Investigation of the methods of analyses for magnetite and ilmenite in the Otanmaki iron-titanium ore and respective mill products has resulted in certain improvements in the methods conventionally employed. The outcome of the investigations is summarized as follows:
- Development of a diamond-drill core analyser for the determination of magnetic susceptibility of drill cores containing magnetic minerals.
- Development of a magnetite-ilmenite analyser for pulverized products.
- Development of a potentiometric method of chemical analysis for the determination of iron, vanadium, and titanium in succeeding steps from one test sample.
- Proposal for a continuous and automatic magnetite assay method.
Diamond-Drill Core Analyser
The conventional method of assaying diamond-drill cores consists of splitting the cores, pulverizing them and running chemical analyses on representative samples. The physical properties of magnetic minerals, however, offer an entirely different approach to obtain similar final result by the measurement of respective magnetic susceptibilities in a properly designed instrument.
Essentially it consists of a magnetic unit, A, and of a meter unit, B. On top of A is a slot where a piece of diamond-drill core C is visible. The magnitude of disturbance in the original magnetic field caused by the magnetic minerals in the drill core can be observed from the microammeter. This reading is a function of the combined susceptibilities of all magnetic grains in the magnetic field.
The voltage difference is measured with a Brentano tube voltmeter. If extreme sensitiveness is desired, the established symmetry of the magnetic circuit does not allow reduction of the O-voltage difference far enough. Therefore a compensatory voltage of a correct phase taken from the terminals
of one of the secondary coils is connected to the grid of one tube of the tube voltmeter. With this arrangement it has been possible to include four scales of sensitiveness in sequence of 1:4:16:64. The least sensitive scale is used for cores containing magnetite. A core 22 mm in diam of relatively pure magnetite causes a reading of about 80 pct of the available scale. The lowest value of susceptibility that can be observed with the most sensitive scale is of the order of 0.001.
The analyser offers a rapid and inexpensive method for preliminary analysis of drill cores carrying magnetic minerals. It obviously is best suited for ores where magnetite is the only iron-bearing mineral. No great accuracy can be claimed mainly because of unavoidable variations in core diameter. Since the diamond-drill core itself, even with the best possible recovery, represents only an approximation of the respective rock; and the splitted halves are an approximation of the cores recovered; the drill-core analyser method, which takes into account the entire core available (if readings are taken in close enough steps) probably represents the same order of accuracy as can be claimed for the conventions method. In field use, the analyser can reduce materially the number of chemical assays required, but it is not expected to replace them altogether.
A pulped sample is introduced through the funnel of a slowly revolving distributor into a vertical glass tube filled with water. The magnetite fraction of descending particles is held against tube walls by an inhomogeneous magnetic field produced by an ac excited magnet resembling in construction a “magnetic lens.” The strength of the field holds all particles of magnetite but no ilmenite. The tube is surrounded also by a secondary coil in which the retained magnetite induces a voltage the value of which is a function of the amount of magnetite present. This voltage is indicated in the meter unit by a tube voltmeter.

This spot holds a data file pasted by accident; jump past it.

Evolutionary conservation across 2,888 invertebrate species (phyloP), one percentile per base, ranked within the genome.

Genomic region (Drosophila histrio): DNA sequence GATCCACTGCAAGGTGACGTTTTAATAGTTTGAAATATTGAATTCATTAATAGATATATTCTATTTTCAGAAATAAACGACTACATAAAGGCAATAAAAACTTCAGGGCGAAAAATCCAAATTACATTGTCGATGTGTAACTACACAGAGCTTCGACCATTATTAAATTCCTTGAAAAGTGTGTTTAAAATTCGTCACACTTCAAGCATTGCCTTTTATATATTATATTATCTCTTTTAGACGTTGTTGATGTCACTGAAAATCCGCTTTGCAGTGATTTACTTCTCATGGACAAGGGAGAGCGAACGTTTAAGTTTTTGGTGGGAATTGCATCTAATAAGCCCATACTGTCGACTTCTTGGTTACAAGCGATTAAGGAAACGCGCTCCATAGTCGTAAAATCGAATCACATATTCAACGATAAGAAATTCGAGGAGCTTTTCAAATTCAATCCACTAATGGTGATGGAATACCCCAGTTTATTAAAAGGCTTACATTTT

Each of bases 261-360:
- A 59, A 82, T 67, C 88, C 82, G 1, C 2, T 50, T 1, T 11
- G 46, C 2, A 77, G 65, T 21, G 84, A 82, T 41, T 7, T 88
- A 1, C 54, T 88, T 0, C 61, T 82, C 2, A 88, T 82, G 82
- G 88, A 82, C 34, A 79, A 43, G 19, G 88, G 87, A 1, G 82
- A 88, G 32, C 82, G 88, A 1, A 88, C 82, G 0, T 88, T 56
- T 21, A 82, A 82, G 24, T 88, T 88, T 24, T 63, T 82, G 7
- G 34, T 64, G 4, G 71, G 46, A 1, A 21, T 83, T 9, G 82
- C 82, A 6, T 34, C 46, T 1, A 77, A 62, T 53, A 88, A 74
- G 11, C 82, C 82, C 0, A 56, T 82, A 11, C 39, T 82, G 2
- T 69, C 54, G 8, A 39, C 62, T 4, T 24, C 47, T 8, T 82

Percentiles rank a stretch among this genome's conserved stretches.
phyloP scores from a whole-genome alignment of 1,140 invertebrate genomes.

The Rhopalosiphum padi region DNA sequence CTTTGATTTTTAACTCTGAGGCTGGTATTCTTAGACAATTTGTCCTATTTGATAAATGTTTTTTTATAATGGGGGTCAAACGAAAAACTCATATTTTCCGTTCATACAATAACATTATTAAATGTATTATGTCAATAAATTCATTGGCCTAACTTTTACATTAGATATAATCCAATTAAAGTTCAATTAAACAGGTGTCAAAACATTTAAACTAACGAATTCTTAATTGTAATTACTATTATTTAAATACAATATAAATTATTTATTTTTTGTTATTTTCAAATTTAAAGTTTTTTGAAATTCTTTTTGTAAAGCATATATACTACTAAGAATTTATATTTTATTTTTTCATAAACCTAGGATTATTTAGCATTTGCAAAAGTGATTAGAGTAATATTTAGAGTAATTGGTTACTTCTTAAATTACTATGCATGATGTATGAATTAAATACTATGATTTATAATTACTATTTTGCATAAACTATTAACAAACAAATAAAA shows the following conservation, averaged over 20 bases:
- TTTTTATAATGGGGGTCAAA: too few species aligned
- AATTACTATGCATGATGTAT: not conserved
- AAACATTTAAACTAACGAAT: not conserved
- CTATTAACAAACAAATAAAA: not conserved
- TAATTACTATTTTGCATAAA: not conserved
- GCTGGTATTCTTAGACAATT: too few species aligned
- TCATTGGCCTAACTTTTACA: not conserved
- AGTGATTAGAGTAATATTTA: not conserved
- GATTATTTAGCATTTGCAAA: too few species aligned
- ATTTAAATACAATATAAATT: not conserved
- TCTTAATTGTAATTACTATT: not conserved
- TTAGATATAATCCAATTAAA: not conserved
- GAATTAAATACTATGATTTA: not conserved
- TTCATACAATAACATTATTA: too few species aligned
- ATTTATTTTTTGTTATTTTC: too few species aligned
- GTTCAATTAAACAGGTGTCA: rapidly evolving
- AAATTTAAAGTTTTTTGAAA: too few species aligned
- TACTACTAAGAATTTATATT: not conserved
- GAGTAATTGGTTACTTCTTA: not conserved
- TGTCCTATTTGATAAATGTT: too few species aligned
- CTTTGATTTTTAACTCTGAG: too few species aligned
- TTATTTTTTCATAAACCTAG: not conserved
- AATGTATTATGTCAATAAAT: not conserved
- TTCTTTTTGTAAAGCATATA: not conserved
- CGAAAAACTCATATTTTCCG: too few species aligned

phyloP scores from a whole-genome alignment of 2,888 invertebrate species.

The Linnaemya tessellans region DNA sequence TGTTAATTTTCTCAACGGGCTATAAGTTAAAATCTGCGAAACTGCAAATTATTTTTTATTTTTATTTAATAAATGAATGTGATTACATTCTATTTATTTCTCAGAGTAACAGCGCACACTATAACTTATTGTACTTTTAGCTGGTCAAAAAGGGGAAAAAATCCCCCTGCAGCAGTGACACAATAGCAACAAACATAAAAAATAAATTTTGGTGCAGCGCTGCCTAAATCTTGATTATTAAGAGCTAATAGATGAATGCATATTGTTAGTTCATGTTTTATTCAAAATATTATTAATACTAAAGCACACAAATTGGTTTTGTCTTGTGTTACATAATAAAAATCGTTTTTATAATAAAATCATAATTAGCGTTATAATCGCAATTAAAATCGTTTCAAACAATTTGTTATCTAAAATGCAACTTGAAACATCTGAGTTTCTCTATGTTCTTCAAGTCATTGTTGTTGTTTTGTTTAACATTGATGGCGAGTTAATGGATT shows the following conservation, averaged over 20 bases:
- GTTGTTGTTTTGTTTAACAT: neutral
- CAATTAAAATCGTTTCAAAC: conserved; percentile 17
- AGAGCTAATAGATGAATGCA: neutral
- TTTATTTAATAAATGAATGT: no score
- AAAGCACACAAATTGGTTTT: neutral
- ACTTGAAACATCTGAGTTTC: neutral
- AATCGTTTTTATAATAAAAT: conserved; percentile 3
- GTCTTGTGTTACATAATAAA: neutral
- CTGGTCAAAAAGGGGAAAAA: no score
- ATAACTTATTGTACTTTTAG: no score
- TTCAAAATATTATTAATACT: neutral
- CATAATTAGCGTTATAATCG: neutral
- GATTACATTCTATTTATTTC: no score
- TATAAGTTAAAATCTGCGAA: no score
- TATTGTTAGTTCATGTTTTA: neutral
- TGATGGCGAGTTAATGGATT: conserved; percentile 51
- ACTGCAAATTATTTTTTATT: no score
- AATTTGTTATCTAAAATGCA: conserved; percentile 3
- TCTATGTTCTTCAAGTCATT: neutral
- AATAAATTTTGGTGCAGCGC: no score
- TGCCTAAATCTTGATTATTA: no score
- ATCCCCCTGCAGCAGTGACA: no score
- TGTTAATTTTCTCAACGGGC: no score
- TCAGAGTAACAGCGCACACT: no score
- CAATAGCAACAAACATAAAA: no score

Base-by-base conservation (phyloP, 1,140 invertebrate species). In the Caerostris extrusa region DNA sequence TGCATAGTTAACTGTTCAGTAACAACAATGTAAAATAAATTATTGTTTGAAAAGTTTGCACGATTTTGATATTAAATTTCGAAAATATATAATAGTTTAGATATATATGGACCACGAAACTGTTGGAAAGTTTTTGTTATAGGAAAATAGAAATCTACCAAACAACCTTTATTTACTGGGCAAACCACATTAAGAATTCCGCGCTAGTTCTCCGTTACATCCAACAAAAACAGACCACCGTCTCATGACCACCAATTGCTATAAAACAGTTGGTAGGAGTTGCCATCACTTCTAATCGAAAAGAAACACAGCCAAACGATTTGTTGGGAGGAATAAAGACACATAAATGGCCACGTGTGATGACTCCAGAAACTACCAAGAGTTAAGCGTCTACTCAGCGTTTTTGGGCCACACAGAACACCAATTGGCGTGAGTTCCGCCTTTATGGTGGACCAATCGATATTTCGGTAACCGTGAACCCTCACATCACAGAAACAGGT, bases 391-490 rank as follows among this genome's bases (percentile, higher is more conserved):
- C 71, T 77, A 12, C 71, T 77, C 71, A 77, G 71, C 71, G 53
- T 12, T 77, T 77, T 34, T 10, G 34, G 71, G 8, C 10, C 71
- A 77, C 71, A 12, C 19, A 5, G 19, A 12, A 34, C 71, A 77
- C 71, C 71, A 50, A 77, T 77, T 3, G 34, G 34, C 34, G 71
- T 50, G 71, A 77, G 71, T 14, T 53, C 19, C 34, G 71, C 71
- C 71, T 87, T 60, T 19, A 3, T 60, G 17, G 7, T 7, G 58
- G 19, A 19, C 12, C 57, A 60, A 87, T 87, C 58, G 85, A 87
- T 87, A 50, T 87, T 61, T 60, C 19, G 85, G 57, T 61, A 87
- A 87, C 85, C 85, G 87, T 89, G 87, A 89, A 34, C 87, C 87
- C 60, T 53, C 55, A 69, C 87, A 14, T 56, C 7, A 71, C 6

The ilmenite fraction is held by a strong ac magnetic field of the type used in the drill-core analyser described above. The ilmenite retained causes a change in the flux of the magnetic field resulting in a change in the voltage difference of secondary coils.
A correct determination of ilmenite simultaneously with magnetite requires that all ilmenite particles report in the ilmenite circuit. This condition hardly can be fulfilled in analysing magnetite concentrates containing small amounts of ilmenite. The interlocking of even a small fraction of the ilmenite within the large bulk of magnetite is enough to cause serious errors in the amount of ilmenite reporting in the lower field.
Continuous Magnetite Assay
A fully automatic and continuous plant assay control system is the dream of many a millman. Numerous attempts have been made to solve the problem, but as far as the authors know none of them has been successful.
The magnetic instruments described in this paper seem to offer a marked step forward toward continuity, instantaneous evaluation, and exact recording of product assays. The following apparatus seems to be essential for the determination of magnetite:
- Equipment to form continuous and representative sample bar of the pulverized product to be analysed. This bar corresponds to a diamond-drill core in the preceding discussion.
- Magnetic unit through which the sample bar moves. In principle this unit is the same as the one used for diamond-drill core analyser.
- Measuring and recording unit for the evaluation of the magnetic effect caused by the sample bar. The measuring unit would correspond to the respective unit of the drill core analyser.